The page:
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One Mile of Grand Calumet River Gets $33 Million Cleanup

HAMMOND, Indiana, October 27, 2008 (ENS) – Indiana Governor Mitch Daniels, the U.S. Environmental Protection Agency, and the Indiana Department of Environmental Management and Department of Natural Resources are joining forces in a $33 million effort to restore a little over one mile of the Grand Calumet River.

The plan calls for the cleanup of 91,000 cubic yards of contaminated sediment from a 1.1 mile stretch of the river between Columbia and Hohman Avenues in Hammond, followed by the placement of a cap over the dredged area.

“State, local and federal agencies are collaborating to remediate the contaminated sediment that has long been in the river,” said IDEM Commissioner Tom Easterly. “This cleanup will lead to increased use of the Grand Calumet and improved quality of life for residents and visitors alike.”

Work will be coordinated with a combined sewer overflow removal by the Hammond Sanitary District that also will result in contaminated sediment being removed from the river.

The Grand Calumet River originates in the east end of Gary, Indiana, and flows 13 miles through the cities of Gary, East Chicago and Hammond.

Today, 90 percent of the river’s flow starts as municipal and industrial discharges, cooling and process water and stormwater overflows. Although discharges of pollution have been reduced, a number of contaminants in the sediment continue to harm the river environment.

The river runs through one of the most heavily industrialized areas in the nation and the sediment contains elevated levels of heavy metals, PCBs, polycyclic aromatic hydrocarbons, and pesticides such as DDT.

The majority of the river’s flow drains into Lake Michigan via the Indiana Harbor and Ship Canal, sending about one billion gallons of water into the lake per day.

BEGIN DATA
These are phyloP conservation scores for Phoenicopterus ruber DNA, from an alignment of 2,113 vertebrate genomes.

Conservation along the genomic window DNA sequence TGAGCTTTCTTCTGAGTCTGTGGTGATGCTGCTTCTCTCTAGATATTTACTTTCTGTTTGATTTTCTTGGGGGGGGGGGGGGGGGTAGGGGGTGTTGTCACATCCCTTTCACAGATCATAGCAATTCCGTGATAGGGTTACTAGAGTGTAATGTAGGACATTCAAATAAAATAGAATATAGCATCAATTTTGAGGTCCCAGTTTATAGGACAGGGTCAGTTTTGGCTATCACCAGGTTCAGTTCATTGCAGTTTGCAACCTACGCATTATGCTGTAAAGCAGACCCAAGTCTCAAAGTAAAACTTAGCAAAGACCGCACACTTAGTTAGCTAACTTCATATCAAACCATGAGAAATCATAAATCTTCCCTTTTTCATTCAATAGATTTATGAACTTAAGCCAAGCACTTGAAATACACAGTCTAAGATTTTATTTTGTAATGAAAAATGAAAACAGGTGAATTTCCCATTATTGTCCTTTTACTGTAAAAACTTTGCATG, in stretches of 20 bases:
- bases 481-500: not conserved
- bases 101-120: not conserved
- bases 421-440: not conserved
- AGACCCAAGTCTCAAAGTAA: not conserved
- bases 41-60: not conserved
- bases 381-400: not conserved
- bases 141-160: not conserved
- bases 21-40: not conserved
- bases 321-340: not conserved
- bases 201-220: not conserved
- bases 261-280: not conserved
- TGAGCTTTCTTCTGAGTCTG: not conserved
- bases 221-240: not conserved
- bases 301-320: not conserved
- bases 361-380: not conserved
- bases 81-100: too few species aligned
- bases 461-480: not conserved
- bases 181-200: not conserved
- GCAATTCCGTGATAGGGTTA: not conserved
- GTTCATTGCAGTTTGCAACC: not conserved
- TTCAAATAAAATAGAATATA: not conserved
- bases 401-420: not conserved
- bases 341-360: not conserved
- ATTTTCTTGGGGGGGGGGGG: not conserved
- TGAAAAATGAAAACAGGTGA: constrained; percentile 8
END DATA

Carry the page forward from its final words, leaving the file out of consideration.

Grand Calumet River in Hammond, Indiana
(Photo courtesy U.S. EPA)

The river, canal and harbor have been formally identified as an Area of Concern on the Great Lakes by the International Joint Commission. Many rivers and some of the largest lakes in the world lie along the border between the United States and Canada or flow across the border. The International Joint Commission assists governments in finding solutions to problems in these waters.

Areas of concern are severely degraded sites within the Great Lakes where there is significant pollution. Polluted sediment is the reason many Great Lakes fish are not safe to eat in unlimited quantities. It also harms aquatic life and habitat and pollutes sources of drinking water.

“The goal of the Grand Calumet dredging project is to remediate and restore areas of contaminated sediment, in order to provide many beneficial uses that are currently not available in the river,” Easterly said.

The dredging project is the seventh such effort funded by the Great Lakes Legacy Act, which will provide $21.5 million, with the remaining $11.6 million coming from a fund managed by the Natural Resource Trustees.

The trustees are the Indiana Department of Environmental Management, the Indiana Department of Natural Resources, and the U.S. Fish and Wildlife Service.

Trustees are authorized to use non-federal restoration funds from the Natural Resource Damage Assessment and Restoration program to restore natural resources injured by environmental contaminants.

“EPA has completed five successful cleanups to date around the Great Lakes under the Legacy Act and is very pleased to begin another in northwest Indiana,” said EPA Regional Administrator Lynn Buhl.

Congress passed and the president signed the Great Lakes Legacy Act of 2002 to address the problem of contaminated sediment in American areas of concern on the Great Lakes.

Buhl said, “In the last two weeks, Congress and President Bush reauthorized the Act and we look forward to continuing the important work of cleaning up Great Lakes’ rivers and harbors, including the Grand Calumet River.”

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